Science & Technology

The Moon Has Wrinkles Because It's Shrinking

Did you think the moon was a dead and boring world? In recent years, we've discovered our closest large neighbor has so much more than we thought: a tenuous atmosphere, water ice, and even levitating dust. The most recent surprise? The moon has wrinkles. Not because it's old, but because it's shrinking.

Turbulent Seas

We've known for quite some time that the moon had ancient geological activity. After all, a small telescope shows the vast lunar mountains, and the Apollo astronauts explored some of them up close in the 1960s. What surprised scientists recently, though, is they found geological activity in a spot that before, they thought was quiet. A study based on the research was published in the journal Icarus, led by Nathan Williams, a post-doctoral researcher at NASA's Jet Propulsion Laboratory.

This zone is a "mare" (pronounced mah-ray), an ancient lava sea. It's called Mare Frigoris and it was captured in images by NASA's Lunar Reconnaissance Orbiter. Inside the sea are trenches and hills that are being created as the moon loses heat from its formation and slowly shrinks. It's the first time these so-called "wrinkle ridges" have ever been seen on a mare.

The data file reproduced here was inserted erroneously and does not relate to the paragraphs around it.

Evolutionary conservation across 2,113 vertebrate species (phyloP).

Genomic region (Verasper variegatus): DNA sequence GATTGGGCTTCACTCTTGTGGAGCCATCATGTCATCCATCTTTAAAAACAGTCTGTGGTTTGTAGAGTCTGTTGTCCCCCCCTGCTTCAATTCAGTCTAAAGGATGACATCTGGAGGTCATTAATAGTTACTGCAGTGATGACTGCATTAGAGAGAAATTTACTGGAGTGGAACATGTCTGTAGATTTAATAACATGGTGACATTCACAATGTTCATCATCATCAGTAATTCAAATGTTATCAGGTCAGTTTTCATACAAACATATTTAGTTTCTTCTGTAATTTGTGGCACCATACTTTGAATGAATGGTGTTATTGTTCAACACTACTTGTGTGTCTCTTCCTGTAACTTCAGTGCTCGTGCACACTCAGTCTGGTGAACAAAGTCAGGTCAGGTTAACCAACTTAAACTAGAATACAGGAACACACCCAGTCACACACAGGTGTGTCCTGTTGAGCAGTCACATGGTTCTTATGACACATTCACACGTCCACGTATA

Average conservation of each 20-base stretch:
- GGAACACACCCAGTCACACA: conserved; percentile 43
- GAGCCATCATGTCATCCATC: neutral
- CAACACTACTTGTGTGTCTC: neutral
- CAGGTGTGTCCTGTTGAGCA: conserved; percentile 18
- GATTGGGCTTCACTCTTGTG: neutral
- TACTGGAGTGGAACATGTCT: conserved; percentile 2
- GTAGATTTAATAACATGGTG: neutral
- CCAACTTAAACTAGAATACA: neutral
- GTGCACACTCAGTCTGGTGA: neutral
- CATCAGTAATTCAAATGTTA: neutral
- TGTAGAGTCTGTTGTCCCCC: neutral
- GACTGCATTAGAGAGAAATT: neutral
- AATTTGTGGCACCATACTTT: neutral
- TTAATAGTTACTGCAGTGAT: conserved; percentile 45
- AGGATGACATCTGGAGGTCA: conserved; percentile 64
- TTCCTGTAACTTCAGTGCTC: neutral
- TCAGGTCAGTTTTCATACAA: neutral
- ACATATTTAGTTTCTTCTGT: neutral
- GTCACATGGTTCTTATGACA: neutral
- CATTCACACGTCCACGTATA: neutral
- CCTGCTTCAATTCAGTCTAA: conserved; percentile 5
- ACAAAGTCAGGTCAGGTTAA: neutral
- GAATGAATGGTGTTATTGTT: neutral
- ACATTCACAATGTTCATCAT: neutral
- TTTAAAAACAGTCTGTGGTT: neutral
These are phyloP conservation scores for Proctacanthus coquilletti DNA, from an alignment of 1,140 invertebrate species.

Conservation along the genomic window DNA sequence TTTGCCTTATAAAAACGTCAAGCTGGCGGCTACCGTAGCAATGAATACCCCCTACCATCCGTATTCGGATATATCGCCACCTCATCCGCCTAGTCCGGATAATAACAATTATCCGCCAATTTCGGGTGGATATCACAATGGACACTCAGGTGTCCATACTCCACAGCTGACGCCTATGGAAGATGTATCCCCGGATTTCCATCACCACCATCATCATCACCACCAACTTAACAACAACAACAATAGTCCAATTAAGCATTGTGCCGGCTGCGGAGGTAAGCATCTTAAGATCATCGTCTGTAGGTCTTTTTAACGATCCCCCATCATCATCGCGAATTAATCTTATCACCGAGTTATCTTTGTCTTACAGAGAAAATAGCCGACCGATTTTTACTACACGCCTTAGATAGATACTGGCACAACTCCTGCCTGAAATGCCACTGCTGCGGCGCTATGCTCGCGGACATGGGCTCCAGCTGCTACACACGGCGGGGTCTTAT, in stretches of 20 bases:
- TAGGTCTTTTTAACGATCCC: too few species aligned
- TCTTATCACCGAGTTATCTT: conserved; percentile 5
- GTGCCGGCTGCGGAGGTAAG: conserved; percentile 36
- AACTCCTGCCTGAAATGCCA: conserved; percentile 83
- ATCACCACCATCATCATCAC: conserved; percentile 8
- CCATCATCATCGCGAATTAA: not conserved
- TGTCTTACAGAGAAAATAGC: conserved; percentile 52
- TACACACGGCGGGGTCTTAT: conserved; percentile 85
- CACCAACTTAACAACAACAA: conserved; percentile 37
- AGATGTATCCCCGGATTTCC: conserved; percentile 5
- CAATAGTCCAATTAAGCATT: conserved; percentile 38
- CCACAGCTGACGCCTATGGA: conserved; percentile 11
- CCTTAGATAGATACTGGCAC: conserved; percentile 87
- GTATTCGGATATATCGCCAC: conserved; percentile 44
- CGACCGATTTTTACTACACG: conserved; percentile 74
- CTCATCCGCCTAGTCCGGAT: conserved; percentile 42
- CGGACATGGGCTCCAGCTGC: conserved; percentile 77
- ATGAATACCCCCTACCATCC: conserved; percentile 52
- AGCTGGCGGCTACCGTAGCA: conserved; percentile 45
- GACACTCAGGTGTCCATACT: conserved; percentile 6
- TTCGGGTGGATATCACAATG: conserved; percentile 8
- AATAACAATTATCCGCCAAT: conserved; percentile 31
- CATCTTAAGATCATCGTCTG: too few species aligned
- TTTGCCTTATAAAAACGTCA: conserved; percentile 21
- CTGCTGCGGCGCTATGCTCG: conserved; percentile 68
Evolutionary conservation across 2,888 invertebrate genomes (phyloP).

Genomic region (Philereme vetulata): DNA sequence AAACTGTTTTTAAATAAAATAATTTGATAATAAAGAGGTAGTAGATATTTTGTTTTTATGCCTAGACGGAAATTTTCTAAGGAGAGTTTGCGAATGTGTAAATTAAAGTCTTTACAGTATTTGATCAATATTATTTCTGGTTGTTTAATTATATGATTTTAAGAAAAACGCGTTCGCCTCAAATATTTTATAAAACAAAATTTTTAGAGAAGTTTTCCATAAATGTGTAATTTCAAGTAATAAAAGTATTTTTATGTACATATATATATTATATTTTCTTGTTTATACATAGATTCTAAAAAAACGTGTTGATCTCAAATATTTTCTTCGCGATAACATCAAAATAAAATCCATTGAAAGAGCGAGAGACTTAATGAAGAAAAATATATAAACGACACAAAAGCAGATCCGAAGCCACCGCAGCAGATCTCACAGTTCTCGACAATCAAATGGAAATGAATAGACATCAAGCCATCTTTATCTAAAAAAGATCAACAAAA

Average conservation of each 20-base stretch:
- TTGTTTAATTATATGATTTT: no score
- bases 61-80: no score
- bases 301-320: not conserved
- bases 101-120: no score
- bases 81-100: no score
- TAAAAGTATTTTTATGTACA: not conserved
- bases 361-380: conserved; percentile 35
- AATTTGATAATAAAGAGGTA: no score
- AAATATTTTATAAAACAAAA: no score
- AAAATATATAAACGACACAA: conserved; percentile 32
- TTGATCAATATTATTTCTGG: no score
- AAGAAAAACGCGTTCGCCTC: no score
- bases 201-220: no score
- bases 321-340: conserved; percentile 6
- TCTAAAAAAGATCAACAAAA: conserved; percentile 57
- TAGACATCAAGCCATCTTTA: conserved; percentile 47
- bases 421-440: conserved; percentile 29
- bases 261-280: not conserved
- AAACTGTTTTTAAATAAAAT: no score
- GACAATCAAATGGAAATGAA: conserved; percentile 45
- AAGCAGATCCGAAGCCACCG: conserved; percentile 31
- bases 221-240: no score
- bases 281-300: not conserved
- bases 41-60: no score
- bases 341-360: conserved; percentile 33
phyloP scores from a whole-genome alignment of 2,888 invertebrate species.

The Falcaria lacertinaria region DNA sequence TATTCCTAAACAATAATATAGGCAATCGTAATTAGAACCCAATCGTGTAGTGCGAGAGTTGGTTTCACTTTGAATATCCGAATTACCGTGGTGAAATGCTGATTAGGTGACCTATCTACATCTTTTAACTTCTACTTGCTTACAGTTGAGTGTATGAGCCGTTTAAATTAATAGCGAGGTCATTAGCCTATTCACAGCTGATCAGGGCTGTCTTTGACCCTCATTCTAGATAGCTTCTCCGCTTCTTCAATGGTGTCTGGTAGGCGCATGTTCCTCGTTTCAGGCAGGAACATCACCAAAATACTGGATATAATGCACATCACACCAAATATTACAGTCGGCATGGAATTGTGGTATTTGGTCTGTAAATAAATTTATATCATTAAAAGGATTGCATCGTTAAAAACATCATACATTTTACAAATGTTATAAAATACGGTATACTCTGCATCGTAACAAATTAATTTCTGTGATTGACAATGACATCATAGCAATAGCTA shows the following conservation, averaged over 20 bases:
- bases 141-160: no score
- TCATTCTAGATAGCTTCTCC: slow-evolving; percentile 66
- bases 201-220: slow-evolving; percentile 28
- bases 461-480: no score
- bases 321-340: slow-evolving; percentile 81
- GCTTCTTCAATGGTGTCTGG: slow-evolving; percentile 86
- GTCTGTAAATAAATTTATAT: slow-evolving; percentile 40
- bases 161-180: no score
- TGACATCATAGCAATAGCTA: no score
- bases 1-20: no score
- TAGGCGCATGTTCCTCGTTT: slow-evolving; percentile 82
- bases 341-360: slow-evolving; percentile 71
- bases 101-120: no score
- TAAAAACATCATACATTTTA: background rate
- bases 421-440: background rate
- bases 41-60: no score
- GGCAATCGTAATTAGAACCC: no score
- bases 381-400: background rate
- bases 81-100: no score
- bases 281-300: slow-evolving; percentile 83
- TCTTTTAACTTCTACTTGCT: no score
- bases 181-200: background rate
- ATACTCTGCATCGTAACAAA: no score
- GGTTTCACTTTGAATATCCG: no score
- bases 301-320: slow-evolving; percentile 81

What's more, these ridges are relatively young — just 40 million years old, by some estimates. It's a long time ago in human terms, but consider this: It was roughly 66 million years ago that dinosaurs went extinct on Earth. And before this study, scientists thought all the wrinkle ridges on the moon stopped forming about 1.2 billion years ago. That's quite the time difference.

Mare Frigoris

How Is the Moon Shrinking?

The moon has moonquakes just like we have earthquakes, but the process is different. On Earth, huge sections of crust called tectonic plates slide against each other and create vibrations. But the moon is different.

The moon likely formed after a large, Mars-sized body smashed into Earth roughly 4.5 billion years ago. Over the eons, the pieces coalesced into the moon. As you can imagine, that collision generated a lot of heat. But that ancient heat is cooling, and as the whole moon cools down, its interior shrinks and its surface buckles.

In Mare Frigoris, this creates huge wrinkle ridges. The longest ones are roughly 250 miles (400 kilometers) long, or more than the distance between New York City and Washington, D.C. They also rise about 1,000 feet (333 meters) off the surface.

We can estimate the age of these ridges using "crater counting," or simply adding up the number of craters in a particular region. We know roughly how often objects hit the moon to generate these craters, but tectonic activity can cover them up over time. That means that by comparing the estimated collision rate to the actual number of craters present, scientists can have a rough idea of how old a region is. We also can see signs of craters "aging" — collecting debris from other impacts, for example. The moon might be old, gray, and wrinkled, but it's not dead yet.

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Written by Elizabeth Howell May 16, 2019

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